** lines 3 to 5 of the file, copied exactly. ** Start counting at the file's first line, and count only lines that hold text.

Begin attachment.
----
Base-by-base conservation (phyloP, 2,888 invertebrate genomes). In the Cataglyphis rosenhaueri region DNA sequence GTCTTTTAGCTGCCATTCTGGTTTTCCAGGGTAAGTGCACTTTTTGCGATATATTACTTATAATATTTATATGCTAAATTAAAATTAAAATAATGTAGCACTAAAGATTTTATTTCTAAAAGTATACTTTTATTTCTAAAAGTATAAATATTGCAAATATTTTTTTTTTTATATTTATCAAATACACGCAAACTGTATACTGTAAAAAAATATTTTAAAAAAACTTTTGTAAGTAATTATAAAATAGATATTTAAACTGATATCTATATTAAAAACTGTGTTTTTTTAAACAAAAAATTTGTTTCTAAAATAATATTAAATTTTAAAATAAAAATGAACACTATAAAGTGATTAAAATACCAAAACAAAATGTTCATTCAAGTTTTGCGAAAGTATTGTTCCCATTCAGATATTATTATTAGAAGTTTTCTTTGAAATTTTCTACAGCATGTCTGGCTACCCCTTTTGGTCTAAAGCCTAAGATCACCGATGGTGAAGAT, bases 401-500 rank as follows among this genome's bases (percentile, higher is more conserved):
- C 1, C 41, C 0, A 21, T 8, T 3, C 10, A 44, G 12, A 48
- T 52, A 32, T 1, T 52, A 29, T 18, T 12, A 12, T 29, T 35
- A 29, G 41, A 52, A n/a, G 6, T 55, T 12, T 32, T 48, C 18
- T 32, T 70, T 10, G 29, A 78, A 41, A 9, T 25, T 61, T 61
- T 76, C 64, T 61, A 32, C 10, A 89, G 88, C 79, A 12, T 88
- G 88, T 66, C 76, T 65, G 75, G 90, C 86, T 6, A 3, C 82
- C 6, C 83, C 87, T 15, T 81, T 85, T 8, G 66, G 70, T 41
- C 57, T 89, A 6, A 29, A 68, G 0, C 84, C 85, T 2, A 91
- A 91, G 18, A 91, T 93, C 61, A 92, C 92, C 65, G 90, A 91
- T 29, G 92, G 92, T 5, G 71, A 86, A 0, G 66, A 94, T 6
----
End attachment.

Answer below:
- T 52, A 32, T 1, T 52, A 29, T 18, T 12, A 12, T 29, T 35
- A 29, G 41, A 52, A n/a, G 6, T 55, T 12, T 32, T 48, C 18
- T 32, T 70, T 10, G 29, A 78, A 41, A 9, T 25, T 61, T 61